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Big Money Promises Don't Materialize For Tajik Migrants 'Lured' To Mariupol From Russia

The migrants sent footage to RFE/RL that shows a group of men -- purportedly Tajik workers in Mariupol -- demanding their salaries from employers. (video grab)
The migrants sent footage to RFE/RL that shows a group of men -- purportedly Tajik workers in Mariupol -- demanding their salaries from employers. (video grab)

Dozens of Tajik migrants have been working in the Russian-occupied city of Mariupol in southeastern Ukraine after being lured with the promise of high wages and other benefits that didn't materialize, some of the workers say.

Several workers who spoke to RFE/RL on December 5 claimed they were recruited in Russia by various construction firms as well as Russian and Tajik middlemen to repair buildings damaged during Moscow's war against Ukraine.

"They told us we would make about $1,900 a month and that our wages would be paid every two weeks. But I received about $700 for two weeks of work," said a Tajik migrant, who gave only his first name, Sunnatulloh.

"They had also promised that we'd be provided with good accommodation, and food three times a day. The place we stay is awful and the food is bad, too. The salary is always delayed, and it's lower than what was promised," Sunnatulloh, 20, added.

He said he is trying to get out of Mariupol, a month after he arrived in the coastal city that fell to Russian forces in May after a brutal three-month siege.

Iso, another Tajik citizen, has been working in the southeastern Ukrainian city for five months. He told RFE/RL that he has never received his wage on time.

The migrants sent footage to RFE/RL on December 4 that shows a group of men -- purportedly Tajik workers in Mariupol -- demanding their salaries from employers.

A still of footage sent to RFE/RL on December 4
A still of footage sent to RFE/RL on December 4

Some of the alleged middlemen who Tajik workers said sent them from Russia to Mariupol were contacted by RFE/RL but did not reply.

The first groups of migrant workers, including Tajiks, arrived in Mariupol in the early summer as the Russian-installed authorities began reconstructing the devastated city. Much of Mariupol, including many residential areas and public buildings, were left in ruins by Russian bombardment during the siege.

Most of the workers were hired in Russia, a country that hosts millions of migrants from Central Asia and other former Soviet countries.

The workers claim some companies promised them their wages in Mariupol would be up to four times higher than what they were making in Russia.

Some of those promises were met initially, according to several workers who spoke to RFE/RL in early October.

Qurbon Sharifov was hired by a private Russian construction firm, Restavratsiya, and arrived in Mariupol in August.

Nearly two months later Sharifov, 30, said his first monthly salary was about $2,350 -- twice as much as he earned in Russia.

"We repair damaged buildings here, replace the windows and doors, and lay new roofs," Sharifov said. "We get food three times a day, and our accommodation is provided by the employers."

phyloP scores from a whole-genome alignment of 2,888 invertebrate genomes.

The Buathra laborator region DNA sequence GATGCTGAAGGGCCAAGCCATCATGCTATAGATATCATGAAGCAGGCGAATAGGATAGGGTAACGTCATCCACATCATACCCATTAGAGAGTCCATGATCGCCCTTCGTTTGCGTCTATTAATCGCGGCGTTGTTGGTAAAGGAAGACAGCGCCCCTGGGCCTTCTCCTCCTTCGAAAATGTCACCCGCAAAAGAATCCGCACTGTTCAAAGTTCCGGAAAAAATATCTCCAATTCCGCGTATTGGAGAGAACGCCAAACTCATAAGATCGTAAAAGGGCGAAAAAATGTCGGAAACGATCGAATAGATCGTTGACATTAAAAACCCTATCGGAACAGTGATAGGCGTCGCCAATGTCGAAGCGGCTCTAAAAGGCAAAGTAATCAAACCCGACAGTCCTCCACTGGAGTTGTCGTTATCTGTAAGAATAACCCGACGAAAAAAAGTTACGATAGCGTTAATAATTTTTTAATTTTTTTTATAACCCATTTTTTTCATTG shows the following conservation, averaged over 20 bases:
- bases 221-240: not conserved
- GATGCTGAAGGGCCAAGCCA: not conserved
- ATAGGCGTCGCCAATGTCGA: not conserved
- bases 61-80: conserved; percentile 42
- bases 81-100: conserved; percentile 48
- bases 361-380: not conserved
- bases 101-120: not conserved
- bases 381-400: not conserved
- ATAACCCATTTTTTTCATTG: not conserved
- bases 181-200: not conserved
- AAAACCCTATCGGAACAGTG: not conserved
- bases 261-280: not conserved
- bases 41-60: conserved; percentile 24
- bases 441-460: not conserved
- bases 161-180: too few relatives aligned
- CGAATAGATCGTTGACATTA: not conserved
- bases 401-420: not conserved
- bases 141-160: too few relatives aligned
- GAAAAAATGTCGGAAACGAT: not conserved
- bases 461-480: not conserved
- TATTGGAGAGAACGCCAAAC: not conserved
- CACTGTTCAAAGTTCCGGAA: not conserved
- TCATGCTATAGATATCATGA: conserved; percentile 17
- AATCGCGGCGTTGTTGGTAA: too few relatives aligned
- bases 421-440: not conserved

But Sharifov said he wasn't sure how much his next salary was going to be as there were no guarantees. He added that although he doesn't feel insecure in Mariupol, his family in Tajikistan is worried about him working in Ukraine.

It's not clear how many Tajik citizens are in Mariupol. But Sharifov said Restavratsia alone has sent 110 workers to Mariupol and that most of them were from Tajikistan. Some of the workers estimate there are about 120 Tajik laborers in Mariupol.

Tajikistan's embassy in Moscow said it has warned Tajik citizens against traveling to high-risk areas and conflict zones.

Tajik migrants' rights advocate Karimjon Yorov expressed concern the Tajik workers have violated international laws by coming to Mariupol.

"They have no right to be in Mariupol without being sanctioned by Ukrainian authorities, because this is Ukrainian territory," he said.

"If they get arrested there [by Ukrainian authorities], they would be held liable according to Ukrainian and international laws," Yorov warned.

Many Tajik migrants in Russia say they get offers from construction firms and individuals to work for good pay in Mariupol. But many decline the offer, saying they don't want to risk their lives.

In the video sent from Mariupol, Tajik workers warned potential recruits to be aware of empty promises.

"It's all lies," one worker said. "Don't come here."

Written by Farangis Najibullah with reporting by RFE/RL Tajik Service correspondents Mumin Ahmadi and Zarangez Navruzshoh
  • 16x9 Image

    Mumin Ahmadi

    Mumin Ahmadi has been a correspondent for RFE/RL's Tajik Service since 2008. He graduated from Kulob State University and has worked with Anvori Donish, Millat, Khatlon-Press, and the Center for Journalistic Research of Tajikistan. He was also the editor in chief of Pajwok.

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    Zarangez Navruzshoh

    Zarangez Navruzshoh is a correspondent for RFE/RL's Tajik Service.